Long-term strategic struggles, like the U.S.-versus-China confrontation, do not submit to bombshell headlines and snapshot predictions. When very large and powerful political, economic and cultural organizations conflict, years judge the slow war process of achieving strategic gain or suffering damaging loss, not talking heads on 24/7 news outlets.
Some 30 years ago, the Chinese Communist Party and its intelligence agencies bet digital-information delivery dominance would be a decisive advantage in a long-term struggle for global dominance. I emphasize delivery, for dominating the material and physical (equipment and infrastructure) means for delivering digital information gives the dominator an edge in providing, denying or subverting content -- be it news, opinion or entertainment. Control the system, or be able to easily penetrate, manipulate or corrupt it, and you can secretly collect data on users, spy on users and, if you happen to be a CCP totalitarian, engage in intimate, personal blackmail in order to advance other political and economic schemes.
Denying the CCP global-information delivery dominance and its advantages is the strategic goal driving America's bid to ban equipment made by China's giant Huawei Technologies corporation, with its 5G communication systems a critical target.
Huawei also operates as an intelligence agency "cutout company," spying for the CCP. In August, Secretary of State Mike Pompeo called the company "an arm of the CCP's surveillance state." He also sketched the strategic struggle when he announced new economic and diplomatic measures to protect Americans' security and privacy "and the integrity of our 5G infrastructure from Beijing's malign influence."
America's hard pushback began three years ago. Unfortunately, it is seven to 10 years late, for Huawei is entrenched in digital networks around the globe.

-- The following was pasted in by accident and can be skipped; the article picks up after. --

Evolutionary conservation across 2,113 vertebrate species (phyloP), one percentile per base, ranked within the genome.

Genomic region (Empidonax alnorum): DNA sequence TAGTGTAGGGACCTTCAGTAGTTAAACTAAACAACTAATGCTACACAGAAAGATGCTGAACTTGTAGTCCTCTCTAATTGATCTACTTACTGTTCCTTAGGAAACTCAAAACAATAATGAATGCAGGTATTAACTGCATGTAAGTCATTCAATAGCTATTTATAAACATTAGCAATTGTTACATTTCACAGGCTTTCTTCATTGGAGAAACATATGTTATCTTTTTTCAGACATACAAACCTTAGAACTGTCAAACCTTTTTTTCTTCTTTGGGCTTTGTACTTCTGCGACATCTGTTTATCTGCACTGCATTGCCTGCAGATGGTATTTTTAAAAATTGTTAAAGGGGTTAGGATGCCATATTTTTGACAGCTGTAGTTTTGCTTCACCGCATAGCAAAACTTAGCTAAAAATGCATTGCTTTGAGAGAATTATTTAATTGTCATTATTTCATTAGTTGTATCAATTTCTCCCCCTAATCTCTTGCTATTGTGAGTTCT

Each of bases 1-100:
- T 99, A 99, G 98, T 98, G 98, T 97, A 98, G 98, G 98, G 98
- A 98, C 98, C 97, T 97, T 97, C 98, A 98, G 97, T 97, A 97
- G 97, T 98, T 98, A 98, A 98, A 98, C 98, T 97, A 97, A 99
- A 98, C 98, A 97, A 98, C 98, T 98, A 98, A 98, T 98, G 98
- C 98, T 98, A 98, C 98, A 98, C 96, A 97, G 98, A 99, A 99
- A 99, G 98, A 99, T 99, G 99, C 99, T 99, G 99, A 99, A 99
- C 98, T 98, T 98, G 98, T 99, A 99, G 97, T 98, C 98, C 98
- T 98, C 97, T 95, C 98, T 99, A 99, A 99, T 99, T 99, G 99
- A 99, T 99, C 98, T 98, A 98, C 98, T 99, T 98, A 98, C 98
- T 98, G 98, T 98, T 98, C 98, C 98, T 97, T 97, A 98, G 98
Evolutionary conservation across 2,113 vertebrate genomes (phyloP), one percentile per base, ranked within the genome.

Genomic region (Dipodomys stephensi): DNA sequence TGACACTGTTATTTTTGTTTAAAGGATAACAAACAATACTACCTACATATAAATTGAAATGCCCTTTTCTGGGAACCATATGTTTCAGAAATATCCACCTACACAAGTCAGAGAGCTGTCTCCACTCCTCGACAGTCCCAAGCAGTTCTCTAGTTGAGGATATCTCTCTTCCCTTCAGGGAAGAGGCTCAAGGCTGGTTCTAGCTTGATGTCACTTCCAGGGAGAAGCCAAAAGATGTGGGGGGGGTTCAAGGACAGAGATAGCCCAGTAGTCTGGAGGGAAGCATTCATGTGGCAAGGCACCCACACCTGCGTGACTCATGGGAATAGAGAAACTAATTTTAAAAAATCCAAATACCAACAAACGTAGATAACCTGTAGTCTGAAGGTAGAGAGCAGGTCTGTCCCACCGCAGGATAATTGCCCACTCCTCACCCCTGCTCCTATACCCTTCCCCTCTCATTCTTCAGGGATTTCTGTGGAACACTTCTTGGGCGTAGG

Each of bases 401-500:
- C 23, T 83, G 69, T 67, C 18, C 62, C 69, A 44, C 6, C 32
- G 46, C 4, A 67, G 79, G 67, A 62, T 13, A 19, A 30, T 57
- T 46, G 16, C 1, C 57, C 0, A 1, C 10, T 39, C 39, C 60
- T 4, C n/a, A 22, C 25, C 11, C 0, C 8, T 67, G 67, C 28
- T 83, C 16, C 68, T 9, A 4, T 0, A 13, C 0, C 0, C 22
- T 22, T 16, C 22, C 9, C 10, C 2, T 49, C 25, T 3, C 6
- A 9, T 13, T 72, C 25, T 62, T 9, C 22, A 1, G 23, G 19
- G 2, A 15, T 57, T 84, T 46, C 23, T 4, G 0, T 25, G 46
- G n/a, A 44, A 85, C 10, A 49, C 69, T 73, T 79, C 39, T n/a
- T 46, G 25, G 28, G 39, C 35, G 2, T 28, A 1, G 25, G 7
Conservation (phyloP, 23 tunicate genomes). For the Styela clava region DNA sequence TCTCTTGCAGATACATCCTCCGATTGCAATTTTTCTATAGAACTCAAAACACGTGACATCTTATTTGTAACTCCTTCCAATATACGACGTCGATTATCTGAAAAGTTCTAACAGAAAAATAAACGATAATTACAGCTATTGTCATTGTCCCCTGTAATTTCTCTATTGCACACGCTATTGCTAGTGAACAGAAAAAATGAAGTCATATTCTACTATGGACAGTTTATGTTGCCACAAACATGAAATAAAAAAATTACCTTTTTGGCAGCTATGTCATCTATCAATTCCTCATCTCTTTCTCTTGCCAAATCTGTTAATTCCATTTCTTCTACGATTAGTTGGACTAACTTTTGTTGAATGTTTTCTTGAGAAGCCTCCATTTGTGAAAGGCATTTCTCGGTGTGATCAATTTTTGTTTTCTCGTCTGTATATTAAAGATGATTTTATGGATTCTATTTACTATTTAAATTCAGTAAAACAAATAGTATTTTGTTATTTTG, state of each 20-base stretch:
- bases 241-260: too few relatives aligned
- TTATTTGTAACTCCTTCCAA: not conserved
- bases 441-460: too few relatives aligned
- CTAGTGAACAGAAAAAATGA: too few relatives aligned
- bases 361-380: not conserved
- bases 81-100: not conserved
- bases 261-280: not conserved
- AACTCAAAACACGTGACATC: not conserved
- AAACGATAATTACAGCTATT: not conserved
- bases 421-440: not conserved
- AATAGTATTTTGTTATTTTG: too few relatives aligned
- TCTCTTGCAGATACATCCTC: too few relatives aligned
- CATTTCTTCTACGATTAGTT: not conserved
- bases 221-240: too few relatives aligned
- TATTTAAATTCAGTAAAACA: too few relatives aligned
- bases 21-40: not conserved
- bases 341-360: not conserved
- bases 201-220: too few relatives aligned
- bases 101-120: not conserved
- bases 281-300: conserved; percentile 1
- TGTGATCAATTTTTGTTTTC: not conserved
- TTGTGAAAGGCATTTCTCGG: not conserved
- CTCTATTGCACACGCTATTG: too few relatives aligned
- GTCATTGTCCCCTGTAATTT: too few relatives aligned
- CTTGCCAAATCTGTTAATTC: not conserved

5G "next generation" wireless communication systems are an information battlespace. 5G has the ability to connect cellphones, the internet, the internet of things -- all digital devices, which could include controls on a hydroelectric dam.
Three corporations in democracies field superior 5G tech. Finland's Nokia, Sweden's Ericsson and South Korea's Samsung are Nos. 1, 2 and 3 globally in holding standard and essential telecommunications patents.
Huawei, however, has assets its intellectual superiors lack: the CCP's money, political clout, and the covert might of the tyranny's spies and police. Sources estimate Huawei has received $75 billion to $80 billion from Beijing. The cash juiced Huawei's sales by guaranteeing financing and subsidizing interest rates. "Preferential financing" meant Huawei could offer a poor nation a communications system too cheap to refuse.
Should a nation or company balk, CCP spies and diplomats will identify corporate personnel and government bureaucrats who can be gulled or bribed -- or blackmailed. Beijing also influences non-Chinese corporations using investments channeled via companies with opaque ownership.
Nokia, Ericsson and Samsung are superior providers, but they cannot compete with a nation-state combining trade, business, financial, diplomatic, media and spy powers to support Huawei's operations.
This February, U.S. Attorney General Bill Barr suggested America form a consortium with private U.S. and allied companies to manufacture 5G equipment. He recommended teaming with Nokia and Ericsson.
That must happen. The U.S. attack on Huawei is really a response to the CCP, which uses Huawei as a weapon in its strategic struggle. The CCP loves money, but its deep goal is global domination, not beating Nokia out of a contract.
America's diplomatic and legal attack on Huawei is advancing. Three Canadian 5G providers -- including Bell Canada -- will not use its equipment. In July, Britain decided to ban and remove Huawei products from its 5G networks. Alas, the ban takes effect in 2021, and operators have until 2027 to remove installed Huawei equipment.
Though German Chancellor Angela Merkel opposes banning Huawei outright, German legislators intend to pass an information technology security law that restricts high-risk vendors. Telefonica Deutschland has decided its new 5G network will use Ericsson because "the Swedish supplier would safeguard the security" of its 5G services.
That is a small step toward defeating the CCP.
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